From Kharkiv to Netanya: 20 Years Later

What Used to Be Kharkiv Hillel ((Sergey Bobok/AFP).
What Used to Be Kharkiv Hillel (Sergey Bobok/AFP)

Twenty years ago this week, I traveled to Kharkiv, Ukraine for the first time.

It was my first trip abroad since the terror attacks the previous September. Then, as now, there were real questions of what it meant to be a Jew and an American in an increasingly complex world.

Just a few short weeks after September 11, 2001, I learned I had been selected to join a handful of other Washington, DC students to spend Passover with the Jewish community of Kharkiv, Ukraine.

I was a student at the George Washington University. I would join other active Hillel students in and around Washington, DC for a trip to celebrate our faith with Ukrainian Hillel student leaders. Over two life changing weeks, despite language barriers and childhoods in radically different societies, we would learn more about what it means to be a Jew in the 21st century than we could ever learn in a classroom or synagogue.

Over sleepless nights, the last month has brought back a whirlwind of vivid memories from my time in Kharkiv.  Unlike twenty years ago, in the middle of the night on the East Coast of the United States, I can now check with my smartphone the news from besieged Kharkiv.

On the first day of the war, I smiled watching a video circulating online of Rabbi Moshe Moskovitz layning tefillin with congregants despite the sounds of war in the distance.

Yet, within the first week of the war, the Kharkiv Hillel – which had grown over the 20 years to work with 600+ students – was reduced to rubble. The synagogue has become a soup kitchen and bomb shelter.

The first seder in Kharkiv 20 years ago was a night of personal firsts. It was my first seder away from family. It was my first seder with over 100 people. It was my first seder where the only words I understood were the Hebrew and Aramaic of the Haggadah. Our group overcame language barriers, being jet lagged and homesick and we immediately built bonds with our Ukrainian Hillel counterparts.

It was out of tragedy that our friendships grew stronger. That first seder night a suicide bomber murdered 30 Israelis and injured 100 more as they were celebrating the start of Pesach at the Park Hotel in Netanya, Israel.

The morning after our prayers at the beautiful and historic Kharkiv synagogue (that today is unrecognizable) took on extra meaning. While Russian accented, I remember davening in this congregation the same uplifting Hallel liturgy in the same tunes I learned as a boy in Pennsylvania.

The deadliest act of terror during the Second Intifada brought us together and strengthened our resolve as a Jewish community. Over the course of that Passover, our group of American Hillel students built unbreakable bonds with our Ukrainian Hillel peers. We laughed and we cried and we learned. We embodied the famous metaphor from the story of the exodus from Egypt – “B’Lev Echad K’Ish Echad” – “With one heart like one person”.

I left that seemingly once in a lifetime trip inspired in a way I had never been. Hearing stories of courage from Holocaust survivors through translators unable to hold back their emotion retelling stories six decades later. Hearing their grandchildren – our peers – talk about their favorite Birthright experiences from the previous the summer. Hearing entrepreneurial young professionals – in the early days of the internet – building businesses with their cousins who had made aliyah to Israel.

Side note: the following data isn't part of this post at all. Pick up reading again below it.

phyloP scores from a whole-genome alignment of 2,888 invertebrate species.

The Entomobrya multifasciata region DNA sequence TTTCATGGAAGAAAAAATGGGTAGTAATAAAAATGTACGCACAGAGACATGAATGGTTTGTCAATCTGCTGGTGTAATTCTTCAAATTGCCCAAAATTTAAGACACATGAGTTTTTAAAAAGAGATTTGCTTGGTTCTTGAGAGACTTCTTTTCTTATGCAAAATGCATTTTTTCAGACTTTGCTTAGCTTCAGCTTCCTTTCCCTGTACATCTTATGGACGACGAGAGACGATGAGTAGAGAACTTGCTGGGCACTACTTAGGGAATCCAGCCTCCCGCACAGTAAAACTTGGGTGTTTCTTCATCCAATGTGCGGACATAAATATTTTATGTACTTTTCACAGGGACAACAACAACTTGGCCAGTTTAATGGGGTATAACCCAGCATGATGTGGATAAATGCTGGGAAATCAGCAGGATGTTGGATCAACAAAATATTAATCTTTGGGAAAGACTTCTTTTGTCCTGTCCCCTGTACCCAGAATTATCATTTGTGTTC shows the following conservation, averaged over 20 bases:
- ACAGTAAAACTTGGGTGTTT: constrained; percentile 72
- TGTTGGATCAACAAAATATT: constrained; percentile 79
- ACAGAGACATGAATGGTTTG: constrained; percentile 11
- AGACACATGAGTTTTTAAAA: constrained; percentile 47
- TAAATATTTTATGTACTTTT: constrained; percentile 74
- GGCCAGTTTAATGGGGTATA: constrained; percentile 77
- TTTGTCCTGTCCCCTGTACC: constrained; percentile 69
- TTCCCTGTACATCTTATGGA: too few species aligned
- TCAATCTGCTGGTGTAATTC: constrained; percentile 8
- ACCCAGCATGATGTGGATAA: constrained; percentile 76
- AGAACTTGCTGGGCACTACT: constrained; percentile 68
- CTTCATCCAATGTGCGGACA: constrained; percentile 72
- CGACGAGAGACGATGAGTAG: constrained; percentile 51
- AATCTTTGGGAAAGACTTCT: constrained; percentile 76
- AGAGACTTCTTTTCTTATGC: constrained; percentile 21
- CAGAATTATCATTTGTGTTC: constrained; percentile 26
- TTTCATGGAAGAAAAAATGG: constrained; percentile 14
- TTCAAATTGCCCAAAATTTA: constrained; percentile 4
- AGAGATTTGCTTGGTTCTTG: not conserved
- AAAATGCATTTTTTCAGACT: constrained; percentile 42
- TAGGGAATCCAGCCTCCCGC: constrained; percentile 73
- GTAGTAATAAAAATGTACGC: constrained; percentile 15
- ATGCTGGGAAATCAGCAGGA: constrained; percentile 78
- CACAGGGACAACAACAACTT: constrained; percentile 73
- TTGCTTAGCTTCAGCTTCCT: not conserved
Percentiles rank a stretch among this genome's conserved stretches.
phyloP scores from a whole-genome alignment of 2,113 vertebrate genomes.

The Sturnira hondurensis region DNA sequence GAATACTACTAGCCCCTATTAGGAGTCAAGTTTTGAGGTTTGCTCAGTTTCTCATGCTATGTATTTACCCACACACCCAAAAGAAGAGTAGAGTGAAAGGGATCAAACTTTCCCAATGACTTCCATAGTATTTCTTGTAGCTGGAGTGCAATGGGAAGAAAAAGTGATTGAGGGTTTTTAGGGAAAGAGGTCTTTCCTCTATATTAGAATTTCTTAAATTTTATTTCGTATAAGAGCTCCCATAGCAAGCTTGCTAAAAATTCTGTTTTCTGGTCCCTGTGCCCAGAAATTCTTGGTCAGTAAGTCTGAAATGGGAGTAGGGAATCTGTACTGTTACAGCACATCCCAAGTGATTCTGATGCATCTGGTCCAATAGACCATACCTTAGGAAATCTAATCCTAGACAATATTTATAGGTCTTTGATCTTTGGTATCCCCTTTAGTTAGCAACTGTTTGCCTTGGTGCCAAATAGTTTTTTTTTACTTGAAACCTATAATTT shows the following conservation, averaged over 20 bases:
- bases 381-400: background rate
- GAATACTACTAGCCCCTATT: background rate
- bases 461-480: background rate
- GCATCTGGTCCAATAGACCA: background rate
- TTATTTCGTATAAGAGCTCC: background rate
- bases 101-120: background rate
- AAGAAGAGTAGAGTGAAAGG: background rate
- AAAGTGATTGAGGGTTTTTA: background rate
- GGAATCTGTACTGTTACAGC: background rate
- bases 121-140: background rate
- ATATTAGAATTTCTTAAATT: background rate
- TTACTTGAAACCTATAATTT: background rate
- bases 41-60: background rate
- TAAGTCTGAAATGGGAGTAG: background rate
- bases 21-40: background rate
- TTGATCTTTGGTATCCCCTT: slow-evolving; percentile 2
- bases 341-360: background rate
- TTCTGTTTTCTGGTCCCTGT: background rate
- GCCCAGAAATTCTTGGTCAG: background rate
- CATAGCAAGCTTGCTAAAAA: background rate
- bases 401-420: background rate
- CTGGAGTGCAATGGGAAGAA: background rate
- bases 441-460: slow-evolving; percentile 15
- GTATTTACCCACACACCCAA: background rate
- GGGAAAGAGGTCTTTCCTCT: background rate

Over Passover 2004, I was honored to lead a new group of Washington, DC area Hillel students to Kharkiv. Fortunately, there was not a terrorist attack in Israel, but the unity we felt with our fellow Jews was just as strong. The memories just as vibrant over sleepless nights this past week.

In 2006, I returned with a friend to Kharkiv right before Chanuka. I had the chance to visit the studio of a Jewish artist. He presented me an oil on canvas interpretation of the Chanuka story with the words in Hebrew, “A Great Miracle Happened There.” A grown man with dried paint on his hands, hugged me saying in broken English it was a miracle that a young Jew from America would visit his humble home studio in a Soviet era concrete walk-up apartment.

From suburban Maryland, I watch the developments from Kharkiv and across Ukraine helpless. I pray for a miracle. I reflect on the meaning of the Psalms we say during Hallel.

In 2016, I made another trip to Ukraine. This time I did not get a chance to visit Kharkiv, but I did visit Uman. The ancient city is the final resting place of Rabbi Nachman of Breslov, one of the most influential and creative Jewish communal leaders of his day. While he died before his 40th birthday, his interpretation of Jewish tradition has impacted and inspired countless Jews for nearly three centuries.

Rabbi Nachman would often remark, “You are wherever your thoughts are, make sure your thoughts are where you want to be.”

While it is traditional at Passover to pray, “next year in a rebuilt Jerusalem.” Next month at the Passover seder, I will reflect on the resiliency of the families who lost loved ones and rebuilt after the massacre in Netanya. I will pray to spend next Passover in a rebuilt Kharkiv Hillel.

About the Author
Ari Mittleman works at the nexus of politics, policymaking and the press in Washington, DC. He has worked with American and international heads of state, elected officials, celebrities and global business and non-profit leaders. As a native Pennsylvanian actively involved in the Jewish community, the tragedy in Pittsburgh compelled him to author his first book, Paths of the Righteous by Gefen Publishing House. A new father, Ari lives in Pikesville, Maryland, with his wife and daughter.
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